In triangle DBE,
w^2 = (x/2)^2 +(y/2)^2 -2(x/2)(y/2)cosB
cosB = [(1/4)x^2 +(1/4)y^2 -w^2] /[(1/2)(xy)] ------**

cosB = cosB,
(x^2 +y^2 -z^2) /(2xy) = [(1/4)x^2 +(1/4)y^2 -w^2] /[(1/2)(xy)]
Clear the fractions, multiply both sides by 2xy,
x^2 +y^2 -z^2 = (2/(1/2))[(1/4)x^2 +(1/4)y^2 -w^2]
x^2 +y^2 -z^2 = (4)[(1/4)x^2 +(1/4)y^2 -w^2]
x^2 +y^2 -z^2 = x^2 +y^2 -4w^2]
-z^2 = -4w^2
z^2 = 4w^2
Therefore, z = 2w ---------proven.

---------------------------------------------
To prove that DE is parallel to AC. Using Law of Cosines again,

In triangle ABC,
y^2 = x^2 +z^2 -2(x)(z)cosA
cosA = (x^2 +z^2 -y^2) /(2xz) -------**

In triangle DBE,
(y/2)^2 = (x/2)^2 +w^2 -2(x/2)(w)cosD
cosD = [(1/4)x^2 +(z/2)^2 -(1/4)y^2] /[2(x/2)(z/2)]
cosD = [(1/4)x^2 +(1/4)z^2 -(1/4)y^2] /[2(1/4)xz]
cosD = [x^2 +z^2 -y^2] /[2xz] -----------------------**

So, cosA = cosD
Hence, angle BAC = angle BDE
Since BD is parallel to BA, then, DE is parallel to AC. -------proven.
this is a nice proof!
but i assume s/he doesn't know what laws of cosine are yet.. Ü

6. Originally Posted by the_rookie07
hey thanks alot Kalagota...
i forgot how to show the distance thing..
i assume you know what to do.. (just use distance formula on A and B and on the midpoints..)

7. hey guys you have been of great help! thanks alot...u guys are like superheroes saving the world at one geometric problem at a time...thanks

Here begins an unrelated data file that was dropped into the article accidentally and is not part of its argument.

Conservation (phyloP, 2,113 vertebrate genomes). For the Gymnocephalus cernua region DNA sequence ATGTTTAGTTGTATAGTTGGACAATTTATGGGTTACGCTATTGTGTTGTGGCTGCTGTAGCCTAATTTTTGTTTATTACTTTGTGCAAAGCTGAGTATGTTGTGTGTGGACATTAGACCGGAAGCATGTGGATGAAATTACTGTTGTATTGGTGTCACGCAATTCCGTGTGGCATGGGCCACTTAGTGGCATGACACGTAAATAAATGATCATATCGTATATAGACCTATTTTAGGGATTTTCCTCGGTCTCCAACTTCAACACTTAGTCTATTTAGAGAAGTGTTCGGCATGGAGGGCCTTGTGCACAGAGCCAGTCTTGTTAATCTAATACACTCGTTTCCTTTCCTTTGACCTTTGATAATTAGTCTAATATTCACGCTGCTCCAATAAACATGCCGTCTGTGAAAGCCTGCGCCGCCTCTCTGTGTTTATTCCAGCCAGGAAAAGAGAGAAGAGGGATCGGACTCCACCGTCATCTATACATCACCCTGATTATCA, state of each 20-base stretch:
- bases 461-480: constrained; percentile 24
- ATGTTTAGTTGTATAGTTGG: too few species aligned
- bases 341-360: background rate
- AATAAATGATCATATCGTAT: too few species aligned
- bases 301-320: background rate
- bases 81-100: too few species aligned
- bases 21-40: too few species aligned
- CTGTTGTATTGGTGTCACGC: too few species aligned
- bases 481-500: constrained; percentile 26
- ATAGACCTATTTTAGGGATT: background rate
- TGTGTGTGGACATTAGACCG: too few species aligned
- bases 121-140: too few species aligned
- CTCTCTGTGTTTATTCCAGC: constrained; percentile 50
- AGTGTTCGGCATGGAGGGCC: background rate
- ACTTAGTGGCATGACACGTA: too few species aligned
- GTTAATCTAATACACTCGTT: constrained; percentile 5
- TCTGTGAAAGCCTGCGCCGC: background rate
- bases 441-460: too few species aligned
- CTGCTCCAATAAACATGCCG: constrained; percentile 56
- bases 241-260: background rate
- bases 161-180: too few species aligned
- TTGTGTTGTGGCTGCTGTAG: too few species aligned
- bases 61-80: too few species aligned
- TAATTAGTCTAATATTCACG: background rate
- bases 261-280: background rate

8. Hello, the_rookie07!

Prove analytically that the line joining the midpoints of two sides of a triangle
is parallel to the third side and equal half of its length.

Given any triangle, we can orient it so that one vertex is at the origin
. . and another is on the x-axis.
Code:
          |
|           B
|           o(p,q)
|         *  *
|       *     *
|   D o--------o E
|   *           *
| *              *
- A 0 * * * * * * * * o C -
(0,0)             (r,0)
|

We have the vertices: .$\displaystyle A(0,\,0),\;B(p.\,q),\;C(r,\,0)$

The midpoint of $\displaystyle AB$ is: .$\displaystyle D\left(\frac{p}{2},\:\frac{q}{2}\right)$

The midpont of $\displaystyle BC$ is: .$\displaystyle E\left(\frac{p+r}{2},\:\frac{q}{2}\right)$

The slope of $\displaystyle AC$ is: .$\displaystyle m_{_{AC}} \:=\:\frac{0-0}{r-0} \;=\;0$

The slope of $\displaystyle DE$ is: .$\displaystyle m_{_{DE}} \:=\:\frac{\frac{q}{2} - \frac{q}{2}}{\frac{p+r}{2} - \frac{p}{2}} \;=\;0$

. . Therefore: .$\displaystyle {\color{blue}DE \parallel AC}$

The length of $\displaystyle DE \:=\:\sqrt{\left(\frac{p+r}{2} - \frac{p}{2}\right)^2 + \left(\frac{q}{2} - \frac{q}{2}\right)^2} \;=\;\sqrt{\left(\frac{r}{2}\right)^2} \;=\;\frac{r}{2}$

The length of $\displaystyle AC \:=\:r$

. . Therefore: .$\displaystyle {\color{blue}DE \:=\:\frac{1}{2}AC}$

9. hey thanks Soroban, nice n simple u make that look easy

10. Hi Rookie, there is an easier solution I think using vectors.

Use soroban's triangle picture and imagine you are walking these journeys.

You can see that:-

de = db + be

But also:-

ac = ad + db + be + ec

But point d bisects ab and point e bisects bc therefore:-
and
be = ec

thus, ac = 2db + 2be
or:-
ac = 2( db + be)

but we already stated that de = db + be
so,

ac = 2bd
therefore:-
bd = 1/2 ac.

I doubt there's an easier way to prove it.